For Doglianesi producers, there exists a cultural territory as well, which is much larger than that of the appellation, a territory to which they are bound and with which they share flavours and important traditions.
It is the horizon of an area not limited by the confines of a map, but that breathes the air of wider, broader borders: it looks to the lands of Carrù, Piozzo and Cherasco, the illustrious history of Mondovì, the livestock market at Cuneo and more, beyond its relationship with the surrounding plains and valleys of the province. It is a territory of flavours and traditions, of food, scents and aromas, fairs and festivals, landscapes and the men and women who, for centuries, have celebrated each day with their wines.
The typical cuisine of the area is a masterly coming together of the gastronomic products and heritage of this vast territory. It is a cuisine based on pure, fresh ingredients and authentic products and resources of the land, which are used in the rich variety of dishes offered in the eating establishments of the towns and villages. Along with the typical dishes of the Langhe, like “tajarin”, “ravioli del plin”, braised meats or the infinite varieties of antipasti, here reigns supreme boiled meats, sovereign being the fat ox of Carrù; soups, like “Cisrà”, made with tripe and chickpeas,

originally created to feed fairgoers upon arrival after covering kilometres on foot; the delicious robiole and tume cheeses made from the milk of sheep raised in the upper Langhe, whose quality and goodness speak for themselves, simply accompanied by a bunch of Dolcetto grapes or used in preparing flans, filled pasta or melted over boiled vegetables. The local hazelnuts are transformed into delicate cakes, biscuits, and the famous nougat, often covered with chocolate, or even unexpectedly, used to stuff meats or garnish delicate roasts. Mushrooms, (“bulei” in dialect), found in the nearby chestnut woods, can be simply enjoyed breaded and fried on their own. Game, from those same woods, is popular cooked “i salmì” (stewed in butter and a wine-ragout). And finally the unique, unmistakably scented truffle, which seems to have a preference for the territory here which is not as overwhelmed by intensified vine growing as other areas. A renowned truffle market is held annually at Ceva.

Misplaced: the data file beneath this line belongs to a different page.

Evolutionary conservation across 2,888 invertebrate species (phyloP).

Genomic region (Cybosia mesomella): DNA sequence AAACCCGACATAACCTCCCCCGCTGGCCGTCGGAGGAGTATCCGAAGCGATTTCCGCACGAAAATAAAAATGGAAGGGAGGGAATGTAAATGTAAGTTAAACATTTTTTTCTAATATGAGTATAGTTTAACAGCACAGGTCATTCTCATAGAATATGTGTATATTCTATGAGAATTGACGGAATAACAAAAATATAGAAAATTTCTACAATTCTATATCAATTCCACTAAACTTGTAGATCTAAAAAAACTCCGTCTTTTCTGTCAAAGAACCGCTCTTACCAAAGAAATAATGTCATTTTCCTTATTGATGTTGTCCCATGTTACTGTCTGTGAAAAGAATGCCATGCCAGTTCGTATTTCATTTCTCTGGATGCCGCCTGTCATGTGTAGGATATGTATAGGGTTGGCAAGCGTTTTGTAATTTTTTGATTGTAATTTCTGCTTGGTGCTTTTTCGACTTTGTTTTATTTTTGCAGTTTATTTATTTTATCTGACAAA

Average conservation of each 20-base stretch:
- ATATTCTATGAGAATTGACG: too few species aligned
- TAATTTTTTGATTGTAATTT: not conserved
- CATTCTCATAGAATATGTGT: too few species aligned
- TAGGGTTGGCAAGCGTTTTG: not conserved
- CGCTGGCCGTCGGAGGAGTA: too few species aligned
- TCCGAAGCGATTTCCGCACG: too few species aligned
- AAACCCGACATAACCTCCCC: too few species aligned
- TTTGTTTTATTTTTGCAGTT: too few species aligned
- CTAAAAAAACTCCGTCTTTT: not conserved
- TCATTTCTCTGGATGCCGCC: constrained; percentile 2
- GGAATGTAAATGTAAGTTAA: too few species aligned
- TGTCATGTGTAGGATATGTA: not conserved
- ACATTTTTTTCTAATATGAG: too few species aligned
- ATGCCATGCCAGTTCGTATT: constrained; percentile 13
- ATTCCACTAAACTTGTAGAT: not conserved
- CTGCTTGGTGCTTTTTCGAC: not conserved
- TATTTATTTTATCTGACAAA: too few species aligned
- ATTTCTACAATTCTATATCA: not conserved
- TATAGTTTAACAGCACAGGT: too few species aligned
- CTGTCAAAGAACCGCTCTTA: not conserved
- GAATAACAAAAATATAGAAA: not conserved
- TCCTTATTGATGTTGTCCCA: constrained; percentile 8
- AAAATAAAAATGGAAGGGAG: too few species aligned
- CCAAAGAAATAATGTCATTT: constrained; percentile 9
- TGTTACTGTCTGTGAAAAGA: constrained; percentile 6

These simple, time-honoured and authentic flavours are complemented and enhanced by Dolcetto wine in a multitude of quintessential pairings. A bottle should never be missing from the table of anyone stopping to savour local specialities.


The “Bue grasso”, or fat ox, which can weigh from 900 to 1200 kg., belongs to the Razza Piemontese. This breed has always been recognized for its capacity to produce top quality beef and milk as well as for its willingness to work. Until agriculture began to rely on mechanized equipment and farming methods, drastically reducing the need for work oxen, the Piedmontese market could count on 8000 head of livestock every year. These were animals that, at the end of their working life, were fattened and prepared for slaughtering. Anywhere else this would have been considered uneconomic but in Piedmont it was fully justified as the breed guaranteed optimum, highly nutritional beef that commanded fully compensating market prices. There were once numerous livestock markets throughout the Piedmont region, but the one at Carrù always attracted the largest numbers of participants. Towards the middle of this century, due to changes in agricultural practices, the raising of the bue grasso was reduced from a widespread activity to one on the verge of extinction, but more and more breeders are now choosing to increase the number of fat ox raised and readied to eventually make their way to Carrù.
The fair dates back centuries ago and we know from documents that a livestock market took place twice a week as from 1473. Duke Vittorio Amedeo I, with a decree dated 15th October 1635, granted the community an annual 3-day fair, to be held after San Carlo’s saint’s day (4th November). The first official fair dedicated wholly to the fat ox was organized by the Municipal Administration and the Comizio Agrario di Mondovì on15th December 1910, in an effort to remedy the serious lack of animals available for butchering and the subsequent increase in the price of meat. Today the Fair of the Fat Bull is a traditional, as well as commercial, event promoting the raising of Piedmont breeds and encouraging consumers to choose high quality local beef.

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Murazzano is a high fat, fresh cheese traditionally produced from 100% ewe’s milk, now however, it usually contains up to 40% cow’s milk. It is round, with a diameter of about 10-15 cm, is 3-4 cm high and weighs between 300 and 400 grams. Thin-skinned and milk-white when fresh, it is straw-white when aged, and has a soft, firm and fine-grained body. It is produced in the area of the Comunità Montana Alta Langa in the municipalities of Bastia Mondovi, Ceva, Castelnuovo Cea, Clavesana, Montezemolo, Priero and Sale San Giovanni. Its fresh and delicate flavour comes from the natural sweetness of the ewe’s milk, and pairs perfectly with Dolcetto di Dogliani.
To make Murazzano, milk is heated to 37° and is inoculated with liquid rennet. The soft curd is broken up into hazelnut-sized lumps, poured into cylindrical forms with drainage holes in the bottom, and left for at least 24 hours. As it ages it is quickly rinsed with warm water every day. Ageing usually lasts from 4 to 10 days.